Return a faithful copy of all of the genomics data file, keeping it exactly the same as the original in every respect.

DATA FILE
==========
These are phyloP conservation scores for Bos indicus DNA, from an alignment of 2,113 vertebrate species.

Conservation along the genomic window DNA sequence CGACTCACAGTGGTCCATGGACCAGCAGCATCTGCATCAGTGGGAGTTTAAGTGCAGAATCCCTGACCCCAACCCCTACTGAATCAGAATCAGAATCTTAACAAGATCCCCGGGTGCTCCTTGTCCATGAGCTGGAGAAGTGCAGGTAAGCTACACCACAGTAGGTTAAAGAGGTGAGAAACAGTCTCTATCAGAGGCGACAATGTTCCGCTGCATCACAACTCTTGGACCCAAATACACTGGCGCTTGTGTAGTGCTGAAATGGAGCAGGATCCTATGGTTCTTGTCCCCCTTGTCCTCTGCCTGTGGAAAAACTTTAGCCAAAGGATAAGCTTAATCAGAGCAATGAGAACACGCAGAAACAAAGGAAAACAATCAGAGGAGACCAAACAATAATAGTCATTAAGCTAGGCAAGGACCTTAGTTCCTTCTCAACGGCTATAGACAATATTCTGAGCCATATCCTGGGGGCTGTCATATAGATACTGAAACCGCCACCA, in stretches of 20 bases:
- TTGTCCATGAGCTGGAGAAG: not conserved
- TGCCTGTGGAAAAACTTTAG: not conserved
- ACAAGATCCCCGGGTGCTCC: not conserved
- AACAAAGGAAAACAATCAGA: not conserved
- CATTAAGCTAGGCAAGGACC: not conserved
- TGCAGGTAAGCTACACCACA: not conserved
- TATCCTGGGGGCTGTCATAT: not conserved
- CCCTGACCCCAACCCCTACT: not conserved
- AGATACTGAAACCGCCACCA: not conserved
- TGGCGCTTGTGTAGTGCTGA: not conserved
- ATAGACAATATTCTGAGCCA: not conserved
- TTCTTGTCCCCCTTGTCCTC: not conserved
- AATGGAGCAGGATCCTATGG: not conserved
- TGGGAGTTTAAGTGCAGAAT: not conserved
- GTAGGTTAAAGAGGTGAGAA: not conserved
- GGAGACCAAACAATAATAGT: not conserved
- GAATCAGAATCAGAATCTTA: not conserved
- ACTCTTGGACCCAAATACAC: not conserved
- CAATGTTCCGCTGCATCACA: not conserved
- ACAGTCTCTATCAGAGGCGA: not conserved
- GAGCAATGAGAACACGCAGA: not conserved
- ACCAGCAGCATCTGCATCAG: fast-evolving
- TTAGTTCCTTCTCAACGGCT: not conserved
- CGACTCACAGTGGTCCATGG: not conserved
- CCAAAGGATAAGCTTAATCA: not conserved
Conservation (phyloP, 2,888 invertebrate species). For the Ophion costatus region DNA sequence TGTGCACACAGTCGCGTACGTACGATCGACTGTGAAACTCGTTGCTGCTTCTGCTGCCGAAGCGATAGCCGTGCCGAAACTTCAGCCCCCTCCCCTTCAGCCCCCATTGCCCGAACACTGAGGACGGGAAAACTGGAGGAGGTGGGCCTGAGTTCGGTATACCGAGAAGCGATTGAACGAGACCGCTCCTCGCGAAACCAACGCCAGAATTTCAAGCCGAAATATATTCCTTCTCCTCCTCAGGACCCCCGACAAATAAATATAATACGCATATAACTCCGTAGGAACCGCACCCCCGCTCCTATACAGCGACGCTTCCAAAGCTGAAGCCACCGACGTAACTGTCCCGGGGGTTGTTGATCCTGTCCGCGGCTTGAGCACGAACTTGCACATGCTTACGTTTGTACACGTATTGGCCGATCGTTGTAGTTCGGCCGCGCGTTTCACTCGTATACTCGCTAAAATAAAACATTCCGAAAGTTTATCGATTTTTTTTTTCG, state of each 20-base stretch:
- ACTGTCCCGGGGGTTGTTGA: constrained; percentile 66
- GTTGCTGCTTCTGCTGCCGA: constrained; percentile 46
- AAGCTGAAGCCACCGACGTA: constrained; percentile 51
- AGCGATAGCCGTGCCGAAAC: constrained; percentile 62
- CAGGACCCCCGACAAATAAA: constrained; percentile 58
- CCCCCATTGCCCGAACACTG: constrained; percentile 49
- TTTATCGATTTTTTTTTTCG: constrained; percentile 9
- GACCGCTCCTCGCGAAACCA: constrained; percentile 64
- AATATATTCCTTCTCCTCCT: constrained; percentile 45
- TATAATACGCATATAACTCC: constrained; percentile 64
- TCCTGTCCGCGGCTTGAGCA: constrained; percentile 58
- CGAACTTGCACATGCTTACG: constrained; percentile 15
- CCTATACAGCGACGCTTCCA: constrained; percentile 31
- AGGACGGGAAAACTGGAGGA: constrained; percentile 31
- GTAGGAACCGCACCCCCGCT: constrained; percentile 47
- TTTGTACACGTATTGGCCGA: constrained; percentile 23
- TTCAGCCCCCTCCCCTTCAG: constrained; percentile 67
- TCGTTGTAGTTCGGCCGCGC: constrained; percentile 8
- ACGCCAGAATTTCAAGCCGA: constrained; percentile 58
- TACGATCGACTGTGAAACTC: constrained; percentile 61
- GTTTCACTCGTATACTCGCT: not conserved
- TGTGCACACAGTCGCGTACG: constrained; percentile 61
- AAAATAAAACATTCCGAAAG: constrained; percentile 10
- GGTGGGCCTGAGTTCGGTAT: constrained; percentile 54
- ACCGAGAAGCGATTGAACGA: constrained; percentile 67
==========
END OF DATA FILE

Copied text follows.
These are phyloP conservation scores for Bos indicus DNA, from an alignment of 2,113 vertebrate species.

Conservation along the genomic window DNA sequence CGACTCACAGTGGTCCATGGACCAGCAGCATCTGCATCAGTGGGAGTTTAAGTGCAGAATCCCTGACCCCAACCCCTACTGAATCAGAATCAGAATCTTAACAAGATCCCCGGGTGCTCCTTGTCCATGAGCTGGAGAAGTGCAGGTAAGCTACACCACAGTAGGTTAAAGAGGTGAGAAACAGTCTCTATCAGAGGCGACAATGTTCCGCTGCATCACAACTCTTGGACCCAAATACACTGGCGCTTGTGTAGTGCTGAAATGGAGCAGGATCCTATGGTTCTTGTCCCCCTTGTCCTCTGCCTGTGGAAAAACTTTAGCCAAAGGATAAGCTTAATCAGAGCAATGAGAACACGCAGAAACAAAGGAAAACAATCAGAGGAGACCAAACAATAATAGTCATTAAGCTAGGCAAGGACCTTAGTTCCTTCTCAACGGCTATAGACAATATTCTGAGCCATATCCTGGGGGCTGTCATATAGATACTGAAACCGCCACCA, in stretches of 20 bases:
- TTGTCCATGAGCTGGAGAAG: not conserved
- TGCCTGTGGAAAAACTTTAG: not conserved
- ACAAGATCCCCGGGTGCTCC: not conserved
- AACAAAGGAAAACAATCAGA: not conserved
- CATTAAGCTAGGCAAGGACC: not conserved
- TGCAGGTAAGCTACACCACA: not conserved
- TATCCTGGGGGCTGTCATAT: not conserved
- CCCTGACCCCAACCCCTACT: not conserved
- AGATACTGAAACCGCCACCA: not conserved
- TGGCGCTTGTGTAGTGCTGA: not conserved
- ATAGACAATATTCTGAGCCA: not conserved
- TTCTTGTCCCCCTTGTCCTC: not conserved
- AATGGAGCAGGATCCTATGG: not conserved
- TGGGAGTTTAAGTGCAGAAT: not conserved
- GTAGGTTAAAGAGGTGAGAA: not conserved
- GGAGACCAAACAATAATAGT: not conserved
- GAATCAGAATCAGAATCTTA: not conserved
- ACTCTTGGACCCAAATACAC: not conserved
- CAATGTTCCGCTGCATCACA: not conserved
- ACAGTCTCTATCAGAGGCGA: not conserved
- GAGCAATGAGAACACGCAGA: not conserved
- ACCAGCAGCATCTGCATCAG: fast-evolving
- TTAGTTCCTTCTCAACGGCT: not conserved
- CGACTCACAGTGGTCCATGG: not conserved
- CCAAAGGATAAGCTTAATCA: not conserved
Conservation (phyloP, 2,888 invertebrate species). For the Ophion costatus region DNA sequence TGTGCACACAGTCGCGTACGTACGATCGACTGTGAAACTCGTTGCTGCTTCTGCTGCCGAAGCGATAGCCGTGCCGAAACTTCAGCCCCCTCCCCTTCAGCCCCCATTGCCCGAACACTGAGGACGGGAAAACTGGAGGAGGTGGGCCTGAGTTCGGTATACCGAGAAGCGATTGAACGAGACCGCTCCTCGCGAAACCAACGCCAGAATTTCAAGCCGAAATATATTCCTTCTCCTCCTCAGGACCCCCGACAAATAAATATAATACGCATATAACTCCGTAGGAACCGCACCCCCGCTCCTATACAGCGACGCTTCCAAAGCTGAAGCCACCGACGTAACTGTCCCGGGGGTTGTTGATCCTGTCCGCGGCTTGAGCACGAACTTGCACATGCTTACGTTTGTACACGTATTGGCCGATCGTTGTAGTTCGGCCGCGCGTTTCACTCGTATACTCGCTAAAATAAAACATTCCGAAAGTTTATCGATTTTTTTTTTCG, state of each 20-base stretch:
- ACTGTCCCGGGGGTTGTTGA: constrained; percentile 66
- GTTGCTGCTTCTGCTGCCGA: constrained; percentile 46
- AAGCTGAAGCCACCGACGTA: constrained; percentile 51
- AGCGATAGCCGTGCCGAAAC: constrained; percentile 62
- CAGGACCCCCGACAAATAAA: constrained; percentile 58
- CCCCCATTGCCCGAACACTG: constrained; percentile 49
- TTTATCGATTTTTTTTTTCG: constrained; percentile 9
- GACCGCTCCTCGCGAAACCA: constrained; percentile 64
- AATATATTCCTTCTCCTCCT: constrained; percentile 45
- TATAATACGCATATAACTCC: constrained; percentile 64
- TCCTGTCCGCGGCTTGAGCA: constrained; percentile 58
- CGAACTTGCACATGCTTACG: constrained; percentile 15
- CCTATACAGCGACGCTTCCA: constrained; percentile 31
- AGGACGGGAAAACTGGAGGA: constrained; percentile 31
- GTAGGAACCGCACCCCCGCT: constrained; percentile 47
- TTTGTACACGTATTGGCCGA: constrained; percentile 23
- TTCAGCCCCCTCCCCTTCAG: constrained; percentile 67
- TCGTTGTAGTTCGGCCGCGC: constrained; percentile 8
- ACGCCAGAATTTCAAGCCGA: constrained; percentile 58
- TACGATCGACTGTGAAACTC: constrained; percentile 61
- GTTTCACTCGTATACTCGCT: not conserved
- TGTGCACACAGTCGCGTACG: constrained; percentile 61
- AAAATAAAACATTCCGAAAG: constrained; percentile 10
- GGTGGGCCTGAGTTCGGTAT: constrained; percentile 54
- ACCGAGAAGCGATTGAACGA: constrained; percentile 67